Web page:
Carried out under the supervision of FNP Program Director Sheryl Stansifer, Orr’s project encompassed three critical aims:

  1. To assess the prevalence of depressive symptoms experienced by postpartum women
  2. To identify relationships among postpartum depression scale scores and patient demographics
  3. To establish a protocol for patient education and referral for women identified as “high risk”

“The research literature clearly shows that increasing opportunities to screen mothers for postpartum depression enhances health care practitioners’ ability to prevent adverse outcomes for the mothers, their babies and their families,” Orr commented. “I was excited to get involved in this vital work of early detection. The sooner we know who is at risk, the earlier we can put into action appropriate mental health interventions.”


Orr’s quasi-experimental study design entailed developing a quality improvement patient packet and giving it to each patient upon admission to the postpartum unit. The packets, which were available in English and Spanish, contained the following:

  • Introductory letter explaining the project’s purpose
  • EPDS survey instrument
  • Demographic survey instrument: age, ethnicity, week of gestation at delivery, vaginal or c-section birth, live birth or fetal death, number of children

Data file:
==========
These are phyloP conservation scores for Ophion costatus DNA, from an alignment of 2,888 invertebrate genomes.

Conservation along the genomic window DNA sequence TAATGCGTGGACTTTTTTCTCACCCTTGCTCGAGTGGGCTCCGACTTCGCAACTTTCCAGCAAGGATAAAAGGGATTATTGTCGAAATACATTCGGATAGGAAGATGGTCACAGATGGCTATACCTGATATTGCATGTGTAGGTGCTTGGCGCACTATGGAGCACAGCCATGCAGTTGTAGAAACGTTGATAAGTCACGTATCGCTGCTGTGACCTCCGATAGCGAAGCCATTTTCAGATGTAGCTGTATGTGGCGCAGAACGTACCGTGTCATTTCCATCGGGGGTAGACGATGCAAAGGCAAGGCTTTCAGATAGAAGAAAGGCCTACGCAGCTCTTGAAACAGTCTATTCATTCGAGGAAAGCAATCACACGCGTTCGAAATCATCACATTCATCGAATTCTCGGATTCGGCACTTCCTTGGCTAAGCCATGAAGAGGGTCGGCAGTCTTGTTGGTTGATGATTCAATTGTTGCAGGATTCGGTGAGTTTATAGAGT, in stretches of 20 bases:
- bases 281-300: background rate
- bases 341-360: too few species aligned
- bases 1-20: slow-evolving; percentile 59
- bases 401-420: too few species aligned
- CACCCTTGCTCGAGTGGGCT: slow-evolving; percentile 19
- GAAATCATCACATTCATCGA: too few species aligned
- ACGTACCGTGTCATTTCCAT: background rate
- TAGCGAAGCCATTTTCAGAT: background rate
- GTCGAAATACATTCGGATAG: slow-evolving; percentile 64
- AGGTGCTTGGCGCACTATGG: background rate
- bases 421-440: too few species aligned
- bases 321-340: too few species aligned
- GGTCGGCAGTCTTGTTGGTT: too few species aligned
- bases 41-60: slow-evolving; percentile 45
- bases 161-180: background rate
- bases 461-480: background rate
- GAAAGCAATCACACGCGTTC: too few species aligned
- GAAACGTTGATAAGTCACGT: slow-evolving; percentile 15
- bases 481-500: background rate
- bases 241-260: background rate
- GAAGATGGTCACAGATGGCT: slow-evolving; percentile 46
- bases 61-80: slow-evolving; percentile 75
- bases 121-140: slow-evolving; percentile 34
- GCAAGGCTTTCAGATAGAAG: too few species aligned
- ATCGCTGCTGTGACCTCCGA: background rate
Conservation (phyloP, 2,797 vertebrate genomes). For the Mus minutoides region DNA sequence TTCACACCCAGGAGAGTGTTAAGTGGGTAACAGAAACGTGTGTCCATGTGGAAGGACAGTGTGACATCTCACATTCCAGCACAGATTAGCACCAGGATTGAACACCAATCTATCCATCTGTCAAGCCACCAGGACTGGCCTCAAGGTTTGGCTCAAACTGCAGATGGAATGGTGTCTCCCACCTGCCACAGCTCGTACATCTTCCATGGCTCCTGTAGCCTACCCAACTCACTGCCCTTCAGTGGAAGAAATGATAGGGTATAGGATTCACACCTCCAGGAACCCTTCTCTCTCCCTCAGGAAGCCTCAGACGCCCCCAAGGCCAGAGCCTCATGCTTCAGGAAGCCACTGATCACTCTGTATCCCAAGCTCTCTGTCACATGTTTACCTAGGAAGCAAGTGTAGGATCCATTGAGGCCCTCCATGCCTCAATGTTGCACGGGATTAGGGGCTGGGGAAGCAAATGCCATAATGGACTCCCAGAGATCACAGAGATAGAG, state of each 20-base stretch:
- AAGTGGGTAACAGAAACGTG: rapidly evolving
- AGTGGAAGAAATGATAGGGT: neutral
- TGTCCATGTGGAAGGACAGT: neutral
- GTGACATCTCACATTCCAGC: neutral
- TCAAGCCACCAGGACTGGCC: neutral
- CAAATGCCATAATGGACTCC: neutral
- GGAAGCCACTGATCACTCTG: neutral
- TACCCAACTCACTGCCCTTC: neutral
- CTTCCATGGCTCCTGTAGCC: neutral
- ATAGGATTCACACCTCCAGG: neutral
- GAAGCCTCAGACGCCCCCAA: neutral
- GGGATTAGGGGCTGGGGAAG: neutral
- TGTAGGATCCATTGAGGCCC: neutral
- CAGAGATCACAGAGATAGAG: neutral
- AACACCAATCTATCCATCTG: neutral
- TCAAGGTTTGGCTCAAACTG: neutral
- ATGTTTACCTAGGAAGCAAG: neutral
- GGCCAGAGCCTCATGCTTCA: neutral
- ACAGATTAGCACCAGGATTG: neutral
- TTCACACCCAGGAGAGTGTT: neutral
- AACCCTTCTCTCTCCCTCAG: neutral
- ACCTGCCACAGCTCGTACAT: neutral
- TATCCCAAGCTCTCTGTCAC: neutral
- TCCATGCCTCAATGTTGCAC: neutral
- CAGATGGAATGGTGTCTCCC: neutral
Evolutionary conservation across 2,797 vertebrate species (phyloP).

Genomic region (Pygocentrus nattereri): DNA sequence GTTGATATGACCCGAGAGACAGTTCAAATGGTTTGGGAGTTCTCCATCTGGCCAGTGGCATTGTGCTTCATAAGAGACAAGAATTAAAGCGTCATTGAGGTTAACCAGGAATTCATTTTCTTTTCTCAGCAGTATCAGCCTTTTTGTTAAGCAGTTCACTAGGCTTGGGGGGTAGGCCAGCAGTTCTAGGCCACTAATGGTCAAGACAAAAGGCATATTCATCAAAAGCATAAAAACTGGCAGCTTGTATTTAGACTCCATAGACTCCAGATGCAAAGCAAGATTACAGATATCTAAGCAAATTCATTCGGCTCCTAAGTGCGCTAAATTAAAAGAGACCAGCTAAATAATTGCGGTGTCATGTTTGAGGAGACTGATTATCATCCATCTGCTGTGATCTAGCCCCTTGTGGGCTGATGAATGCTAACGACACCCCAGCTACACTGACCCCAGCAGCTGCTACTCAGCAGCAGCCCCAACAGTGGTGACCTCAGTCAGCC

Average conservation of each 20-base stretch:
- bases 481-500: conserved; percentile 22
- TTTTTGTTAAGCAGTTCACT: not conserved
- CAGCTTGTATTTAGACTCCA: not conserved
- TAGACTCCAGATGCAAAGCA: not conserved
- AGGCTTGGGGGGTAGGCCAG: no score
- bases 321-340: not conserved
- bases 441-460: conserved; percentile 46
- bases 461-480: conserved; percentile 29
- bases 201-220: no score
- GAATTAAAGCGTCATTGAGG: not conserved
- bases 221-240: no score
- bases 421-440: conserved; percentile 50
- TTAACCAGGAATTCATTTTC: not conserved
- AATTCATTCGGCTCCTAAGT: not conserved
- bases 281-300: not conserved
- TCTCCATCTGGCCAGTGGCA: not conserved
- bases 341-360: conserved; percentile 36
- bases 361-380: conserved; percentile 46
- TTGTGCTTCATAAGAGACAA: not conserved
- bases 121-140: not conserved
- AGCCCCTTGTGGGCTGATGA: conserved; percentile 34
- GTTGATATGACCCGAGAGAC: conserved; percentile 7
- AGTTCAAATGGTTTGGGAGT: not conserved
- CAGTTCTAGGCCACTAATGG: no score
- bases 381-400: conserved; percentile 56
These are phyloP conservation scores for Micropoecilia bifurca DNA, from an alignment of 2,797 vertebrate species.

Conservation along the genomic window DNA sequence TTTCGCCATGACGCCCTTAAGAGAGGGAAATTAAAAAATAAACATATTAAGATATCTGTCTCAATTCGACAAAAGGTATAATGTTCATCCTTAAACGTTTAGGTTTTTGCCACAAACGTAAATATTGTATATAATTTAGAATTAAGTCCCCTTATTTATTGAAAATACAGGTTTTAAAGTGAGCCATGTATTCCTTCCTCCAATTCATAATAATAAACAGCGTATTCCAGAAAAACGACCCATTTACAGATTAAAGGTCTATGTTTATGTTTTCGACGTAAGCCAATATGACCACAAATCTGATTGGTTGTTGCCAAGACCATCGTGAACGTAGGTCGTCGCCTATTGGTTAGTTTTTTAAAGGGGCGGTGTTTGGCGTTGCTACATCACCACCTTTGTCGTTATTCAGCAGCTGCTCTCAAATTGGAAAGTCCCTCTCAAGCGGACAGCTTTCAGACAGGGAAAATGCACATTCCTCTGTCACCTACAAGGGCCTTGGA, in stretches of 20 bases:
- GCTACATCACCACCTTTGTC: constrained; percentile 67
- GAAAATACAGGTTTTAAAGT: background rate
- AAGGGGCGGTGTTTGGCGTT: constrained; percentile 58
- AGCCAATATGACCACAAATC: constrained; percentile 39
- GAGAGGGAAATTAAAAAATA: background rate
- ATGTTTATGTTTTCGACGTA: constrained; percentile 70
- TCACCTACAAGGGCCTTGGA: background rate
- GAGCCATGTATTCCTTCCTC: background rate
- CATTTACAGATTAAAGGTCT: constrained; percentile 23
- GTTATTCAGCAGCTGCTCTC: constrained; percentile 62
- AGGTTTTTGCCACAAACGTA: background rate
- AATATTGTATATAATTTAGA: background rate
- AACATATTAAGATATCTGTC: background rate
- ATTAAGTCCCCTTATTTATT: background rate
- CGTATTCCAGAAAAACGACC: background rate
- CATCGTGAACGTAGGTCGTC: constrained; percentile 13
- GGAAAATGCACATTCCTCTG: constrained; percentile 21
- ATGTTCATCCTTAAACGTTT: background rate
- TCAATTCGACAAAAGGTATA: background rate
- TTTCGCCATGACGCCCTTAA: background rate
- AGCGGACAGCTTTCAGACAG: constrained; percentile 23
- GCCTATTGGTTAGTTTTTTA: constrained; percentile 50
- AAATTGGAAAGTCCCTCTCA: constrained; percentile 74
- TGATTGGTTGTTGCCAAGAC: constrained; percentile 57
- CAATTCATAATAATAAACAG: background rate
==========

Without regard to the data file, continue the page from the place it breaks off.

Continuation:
In addition, the admitting nurse introduced the project to each patient and went over the instructions by reading a standardized script. During their hospital stays the patients completed the surveys, which were then placed in a locked box in the nursing breakroom. A Collaborative Institutional Training Initiative (CITI)-trained nurse assessed the packets daily for EPDS scores to determine whether a patient was at risk for postpartum depression. If a patient scored 10 or greater, a standard protocol for patient education and referral was implemented.

Findings and conclusions

Thirty-six patient packets were returned. Four of those did not meet the study’s inclusion criteria. Of the 32 that did, four (12.5%) were found to be at high risk for mild to severe postpartum depression. “The 12.5% result is similar to both national (12.5%) and Oklahoma (15%) rates,” Orr noted.

The study did not find significant differences in mean scores across age group, race/ethnicity, number of children, weeks of gestation or birth type. Orr explained this result as likely being due to the small sample size and lack of variation within the sample. In addition to increasing and diversifying the sample size, Orr also recommends that future studies include socioeconomic variables.

Despite those limitations, Orr is confident that her research supports early universal postpartum depression screening. “As an FNP working in women’s health, I know how important it is to have the means necessary to distinguish between the so-called baby blues and genuine postpartum depression. In-hospital screening before a woman gives birth shows significant promise in being able to identify her level of risk and, thereby, triggering the resources to help in a timely manner.”

TU’s family nurse practitioner program combines online and in-class learning so you can develop the skills and knowledge you need to provide excellent primary care across the lifespan. Apply today!